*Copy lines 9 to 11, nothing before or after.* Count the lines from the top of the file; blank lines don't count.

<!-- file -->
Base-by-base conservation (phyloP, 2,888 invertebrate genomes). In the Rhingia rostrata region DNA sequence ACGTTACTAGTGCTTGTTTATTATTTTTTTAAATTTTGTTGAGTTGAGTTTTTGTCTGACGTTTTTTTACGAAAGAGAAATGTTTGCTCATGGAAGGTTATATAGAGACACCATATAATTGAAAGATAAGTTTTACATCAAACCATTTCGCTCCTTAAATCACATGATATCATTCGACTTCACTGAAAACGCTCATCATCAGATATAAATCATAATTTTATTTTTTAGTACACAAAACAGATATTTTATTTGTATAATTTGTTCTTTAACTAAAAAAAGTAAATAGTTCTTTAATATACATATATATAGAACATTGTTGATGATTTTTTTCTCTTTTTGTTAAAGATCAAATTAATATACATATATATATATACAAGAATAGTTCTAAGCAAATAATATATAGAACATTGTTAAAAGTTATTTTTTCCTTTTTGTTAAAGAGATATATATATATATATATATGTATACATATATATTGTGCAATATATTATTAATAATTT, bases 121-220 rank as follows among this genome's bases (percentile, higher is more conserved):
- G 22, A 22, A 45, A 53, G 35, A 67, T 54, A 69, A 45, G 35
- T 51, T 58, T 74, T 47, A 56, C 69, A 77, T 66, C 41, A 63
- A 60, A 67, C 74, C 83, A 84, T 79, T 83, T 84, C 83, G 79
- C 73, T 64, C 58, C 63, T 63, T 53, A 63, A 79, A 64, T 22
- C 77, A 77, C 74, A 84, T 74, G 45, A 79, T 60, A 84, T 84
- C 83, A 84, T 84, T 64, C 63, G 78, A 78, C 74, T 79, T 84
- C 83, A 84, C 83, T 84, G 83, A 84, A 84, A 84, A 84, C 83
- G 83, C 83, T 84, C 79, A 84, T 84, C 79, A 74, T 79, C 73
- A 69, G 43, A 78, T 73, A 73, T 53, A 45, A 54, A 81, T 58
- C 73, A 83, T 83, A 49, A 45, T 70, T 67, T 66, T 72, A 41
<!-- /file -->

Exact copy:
- G 83, C 83, T 84, C 79, A 84, T 84, C 79, A 74, T 79, C 73
- A 69, G 43, A 78, T 73, A 73, T 53, A 45, A 54, A 81, T 58
- C 73, A 83, T 83, A 49, A 45, T 70, T 67, T 66, T 72, A 41